Practical steps for the way forward:

  • There is a need for the EU to clarify the meaning of its position of ‘non-recognition of Israeli sovereignty in the OPT.’ Is this position in conformity with the obligation under international customary law to ‘not recognize as lawful a situation created by a serious breach of a peremptory norm, nor render aid or assistance in maintaining that situation’? The latter is broader than aid and assistance in the commission of the serious breach itself. Aid and assistance are prohibited also if they contribute to the ‘maintenance of the situation’ created by the breach. Human rights advocates and scholars have repeatedly critiqued the narrow expression given by the EU to non-recognition which appears to be inconsistent with international law. One example is the manner in which the EU applies its 2013 financing guidelines: EU funding of Israeli entities located or operating in the OPT is permitted as long as the latter provide an address in Israel and the specific EU-supported activity or project does not involve the OPT and has a separate bank account. The same criteria are used for the screening of Israeli applicants to Horizon 2020. Consequently, Israeli entities headquartered in occupied East Jerusalem and/or deeply implicated in the unlawful occupation benefit from expertise and supportive relationships through participation in Horizon 2020, for example the Israeli Ministry of Public Security, police, Israeli arms companies such as the Aerospace Industries (IAI) and Elbit, and Israel's national water company Mekorot. Civil society has also argued that, under non-recognition, Israeli produce from the OPT should be banned from EU markets, instead of just being labelled as such and excluded from privileged customs. Civil society has further recommended that there should be no investment and business with Israeli banks because this results in fungible revenues for these banks and their operations in the illegal settlements in the OPT.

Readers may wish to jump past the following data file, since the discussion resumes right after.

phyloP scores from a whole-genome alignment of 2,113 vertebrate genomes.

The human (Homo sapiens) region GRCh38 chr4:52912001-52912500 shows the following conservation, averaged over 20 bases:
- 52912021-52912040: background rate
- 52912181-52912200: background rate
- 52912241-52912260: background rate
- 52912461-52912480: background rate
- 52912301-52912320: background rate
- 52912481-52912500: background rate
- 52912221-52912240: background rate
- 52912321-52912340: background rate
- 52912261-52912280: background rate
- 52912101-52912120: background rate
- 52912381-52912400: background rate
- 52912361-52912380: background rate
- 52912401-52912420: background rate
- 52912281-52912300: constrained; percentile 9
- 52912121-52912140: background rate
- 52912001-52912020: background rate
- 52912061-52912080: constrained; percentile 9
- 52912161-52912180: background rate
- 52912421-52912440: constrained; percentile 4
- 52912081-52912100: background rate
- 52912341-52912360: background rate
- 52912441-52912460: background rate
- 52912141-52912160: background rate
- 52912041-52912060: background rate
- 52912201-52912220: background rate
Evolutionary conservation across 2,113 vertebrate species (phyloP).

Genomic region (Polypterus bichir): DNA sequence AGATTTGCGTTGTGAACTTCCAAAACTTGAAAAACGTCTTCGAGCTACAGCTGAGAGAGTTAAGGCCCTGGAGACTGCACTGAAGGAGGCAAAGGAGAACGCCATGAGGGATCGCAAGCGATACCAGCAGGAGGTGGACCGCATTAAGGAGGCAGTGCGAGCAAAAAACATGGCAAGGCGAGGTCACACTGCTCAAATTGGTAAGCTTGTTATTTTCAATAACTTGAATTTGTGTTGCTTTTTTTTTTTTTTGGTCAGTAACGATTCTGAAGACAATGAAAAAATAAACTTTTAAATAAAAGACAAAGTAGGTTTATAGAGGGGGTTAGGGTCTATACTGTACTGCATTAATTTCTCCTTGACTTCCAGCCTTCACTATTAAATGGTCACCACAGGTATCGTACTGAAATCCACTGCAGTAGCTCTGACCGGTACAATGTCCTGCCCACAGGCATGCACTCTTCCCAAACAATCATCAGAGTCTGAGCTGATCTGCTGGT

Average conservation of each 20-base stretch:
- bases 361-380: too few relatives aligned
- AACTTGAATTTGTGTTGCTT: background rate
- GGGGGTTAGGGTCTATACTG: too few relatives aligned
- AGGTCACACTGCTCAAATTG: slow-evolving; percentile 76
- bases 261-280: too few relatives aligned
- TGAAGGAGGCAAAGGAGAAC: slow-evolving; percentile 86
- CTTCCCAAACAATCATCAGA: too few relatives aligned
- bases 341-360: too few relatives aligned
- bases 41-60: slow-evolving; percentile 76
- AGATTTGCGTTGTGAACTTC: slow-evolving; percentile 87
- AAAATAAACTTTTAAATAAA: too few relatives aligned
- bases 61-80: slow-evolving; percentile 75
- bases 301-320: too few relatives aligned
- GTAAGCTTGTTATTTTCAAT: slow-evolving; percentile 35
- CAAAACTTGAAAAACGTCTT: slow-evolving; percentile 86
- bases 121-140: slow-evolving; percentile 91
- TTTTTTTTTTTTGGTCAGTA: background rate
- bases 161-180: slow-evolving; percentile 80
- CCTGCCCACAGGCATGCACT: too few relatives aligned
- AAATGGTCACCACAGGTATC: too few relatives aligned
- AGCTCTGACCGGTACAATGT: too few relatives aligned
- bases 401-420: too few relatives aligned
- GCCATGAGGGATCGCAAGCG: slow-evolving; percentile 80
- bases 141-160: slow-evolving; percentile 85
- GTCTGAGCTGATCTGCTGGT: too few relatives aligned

• There is a need to ensure that all relevant EU bodies and Member States understand and support this approach. The large number and diversity of technical and political bodies involved, in the OPT, Israel and Europe, appears to have obstructed a more informed and coherent ENP with Palestinians and Israel in the past.
  • EU monitoring mechanisms are required to ensure that guidelines and measures adopted to give effect to non-recognition are implemented by relevant EU bodies. Such monitoring must not be left to civil society alone.